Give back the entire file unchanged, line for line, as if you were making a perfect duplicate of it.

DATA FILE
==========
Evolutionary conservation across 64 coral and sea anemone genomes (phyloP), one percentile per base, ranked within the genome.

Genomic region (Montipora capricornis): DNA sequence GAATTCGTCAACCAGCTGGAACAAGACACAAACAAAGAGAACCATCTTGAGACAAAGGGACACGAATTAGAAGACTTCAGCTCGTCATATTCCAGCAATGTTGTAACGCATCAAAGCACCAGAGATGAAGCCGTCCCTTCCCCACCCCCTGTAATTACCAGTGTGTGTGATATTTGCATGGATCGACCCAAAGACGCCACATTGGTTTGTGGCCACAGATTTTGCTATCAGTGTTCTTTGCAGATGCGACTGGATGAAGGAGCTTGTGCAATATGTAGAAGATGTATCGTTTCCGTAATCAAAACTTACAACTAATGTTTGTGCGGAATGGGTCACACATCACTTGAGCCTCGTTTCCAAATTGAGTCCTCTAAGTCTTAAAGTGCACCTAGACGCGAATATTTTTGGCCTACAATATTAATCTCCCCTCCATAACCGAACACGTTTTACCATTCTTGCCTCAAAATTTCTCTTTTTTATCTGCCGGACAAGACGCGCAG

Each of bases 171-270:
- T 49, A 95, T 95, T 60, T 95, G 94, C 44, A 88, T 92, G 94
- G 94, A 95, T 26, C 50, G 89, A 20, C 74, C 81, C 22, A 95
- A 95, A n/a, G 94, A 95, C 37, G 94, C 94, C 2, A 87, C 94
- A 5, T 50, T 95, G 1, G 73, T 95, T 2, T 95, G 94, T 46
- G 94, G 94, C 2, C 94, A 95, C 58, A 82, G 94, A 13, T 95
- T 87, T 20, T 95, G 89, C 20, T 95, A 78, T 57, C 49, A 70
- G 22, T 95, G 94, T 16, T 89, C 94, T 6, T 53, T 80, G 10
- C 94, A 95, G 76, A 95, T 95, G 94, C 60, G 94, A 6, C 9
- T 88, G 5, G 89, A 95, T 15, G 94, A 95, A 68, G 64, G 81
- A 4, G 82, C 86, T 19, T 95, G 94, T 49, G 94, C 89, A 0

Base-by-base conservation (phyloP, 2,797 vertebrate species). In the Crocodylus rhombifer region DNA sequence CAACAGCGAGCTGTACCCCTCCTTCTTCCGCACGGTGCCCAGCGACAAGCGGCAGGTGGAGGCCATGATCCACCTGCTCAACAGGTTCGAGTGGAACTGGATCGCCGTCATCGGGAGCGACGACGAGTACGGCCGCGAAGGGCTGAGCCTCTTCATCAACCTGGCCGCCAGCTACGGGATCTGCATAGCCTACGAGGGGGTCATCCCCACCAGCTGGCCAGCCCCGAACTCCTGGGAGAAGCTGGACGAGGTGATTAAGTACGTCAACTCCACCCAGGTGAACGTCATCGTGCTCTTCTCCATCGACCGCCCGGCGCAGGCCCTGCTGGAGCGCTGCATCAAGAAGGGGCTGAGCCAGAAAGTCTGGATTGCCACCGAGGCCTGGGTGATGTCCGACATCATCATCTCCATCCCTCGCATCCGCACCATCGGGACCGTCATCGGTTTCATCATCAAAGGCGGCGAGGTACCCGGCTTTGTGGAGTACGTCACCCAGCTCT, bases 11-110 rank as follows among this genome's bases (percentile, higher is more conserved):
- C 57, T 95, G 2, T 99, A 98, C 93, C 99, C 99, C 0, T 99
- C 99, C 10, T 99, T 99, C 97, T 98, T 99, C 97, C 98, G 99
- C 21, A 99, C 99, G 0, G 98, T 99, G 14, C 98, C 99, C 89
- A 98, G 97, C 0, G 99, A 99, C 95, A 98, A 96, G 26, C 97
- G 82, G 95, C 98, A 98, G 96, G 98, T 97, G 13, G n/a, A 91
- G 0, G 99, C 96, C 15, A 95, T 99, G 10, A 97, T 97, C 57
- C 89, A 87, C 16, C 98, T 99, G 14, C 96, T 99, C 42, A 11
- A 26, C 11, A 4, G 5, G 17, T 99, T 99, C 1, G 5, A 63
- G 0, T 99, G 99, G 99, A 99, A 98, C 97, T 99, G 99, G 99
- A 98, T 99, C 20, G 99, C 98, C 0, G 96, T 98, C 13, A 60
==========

Evolutionary conservation across 64 coral and sea anemone genomes (phyloP), one percentile per base, ranked within the genome.

Genomic region (Montipora capricornis): DNA sequence GAATTCGTCAACCAGCTGGAACAAGACACAAACAAAGAGAACCATCTTGAGACAAAGGGACACGAATTAGAAGACTTCAGCTCGTCATATTCCAGCAATGTTGTAACGCATCAAAGCACCAGAGATGAAGCCGTCCCTTCCCCACCCCCTGTAATTACCAGTGTGTGTGATATTTGCATGGATCGACCCAAAGACGCCACATTGGTTTGTGGCCACAGATTTTGCTATCAGTGTTCTTTGCAGATGCGACTGGATGAAGGAGCTTGTGCAATATGTAGAAGATGTATCGTTTCCGTAATCAAAACTTACAACTAATGTTTGTGCGGAATGGGTCACACATCACTTGAGCCTCGTTTCCAAATTGAGTCCTCTAAGTCTTAAAGTGCACCTAGACGCGAATATTTTTGGCCTACAATATTAATCTCCCCTCCATAACCGAACACGTTTTACCATTCTTGCCTCAAAATTTCTCTTTTTTATCTGCCGGACAAGACGCGCAG

Each of bases 171-270:
- T 49, A 95, T 95, T 60, T 95, G 94, C 44, A 88, T 92, G 94
- G 94, A 95, T 26, C 50, G 89, A 20, C 74, C 81, C 22, A 95
- A 95, A n/a, G 94, A 95, C 37, G 94, C 94, C 2, A 87, C 94
- A 5, T 50, T 95, G 1, G 73, T 95, T 2, T 95, G 94, T 46
- G 94, G 94, C 2, C 94, A 95, C 58, A 82, G 94, A 13, T 95
- T 87, T 20, T 95, G 89, C 20, T 95, A 78, T 57, C 49, A 70
- G 22, T 95, G 94, T 16, T 89, C 94, T 6, T 53, T 80, G 10
- C 94, A 95, G 76, A 95, T 95, G 94, C 60, G 94, A 6, C 9
- T 88, G 5, G 89, A 95, T 15, G 94, A 95, A 68, G 64, G 81
- A 4, G 82, C 86, T 19, T 95, G 94, T 49, G 94, C 89, A 0

Base-by-base conservation (phyloP, 2,797 vertebrate species). In the Crocodylus rhombifer region DNA sequence CAACAGCGAGCTGTACCCCTCCTTCTTCCGCACGGTGCCCAGCGACAAGCGGCAGGTGGAGGCCATGATCCACCTGCTCAACAGGTTCGAGTGGAACTGGATCGCCGTCATCGGGAGCGACGACGAGTACGGCCGCGAAGGGCTGAGCCTCTTCATCAACCTGGCCGCCAGCTACGGGATCTGCATAGCCTACGAGGGGGTCATCCCCACCAGCTGGCCAGCCCCGAACTCCTGGGAGAAGCTGGACGAGGTGATTAAGTACGTCAACTCCACCCAGGTGAACGTCATCGTGCTCTTCTCCATCGACCGCCCGGCGCAGGCCCTGCTGGAGCGCTGCATCAAGAAGGGGCTGAGCCAGAAAGTCTGGATTGCCACCGAGGCCTGGGTGATGTCCGACATCATCATCTCCATCCCTCGCATCCGCACCATCGGGACCGTCATCGGTTTCATCATCAAAGGCGGCGAGGTACCCGGCTTTGTGGAGTACGTCACCCAGCTCT, bases 11-110 rank as follows among this genome's bases (percentile, higher is more conserved):
- C 57, T 95, G 2, T 99, A 98, C 93, C 99, C 99, C 0, T 99
- C 99, C 10, T 99, T 99, C 97, T 98, T 99, C 97, C 98, G 99
- C 21, A 99, C 99, G 0, G 98, T 99, G 14, C 98, C 99, C 89
- A 98, G 97, C 0, G 99, A 99, C 95, A 98, A 96, G 26, C 97
- G 82, G 95, C 98, A 98, G 96, G 98, T 97, G 13, G n/a, A 91
- G 0, G 99, C 96, C 15, A 95, T 99, G 10, A 97, T 97, C 57
- C 89, A 87, C 16, C 98, T 99, G 14, C 96, T 99, C 42, A 11
- A 26, C 11, A 4, G 5, G 17, T 99, T 99, C 1, G 5, A 63
- G 0, T 99, G 99, G 99, A 99, A 98, C 97, T 99, G 99, G 99
- A 98, T 99, C 20, G 99, C 98, C 0, G 96, T 98, C 13, A 60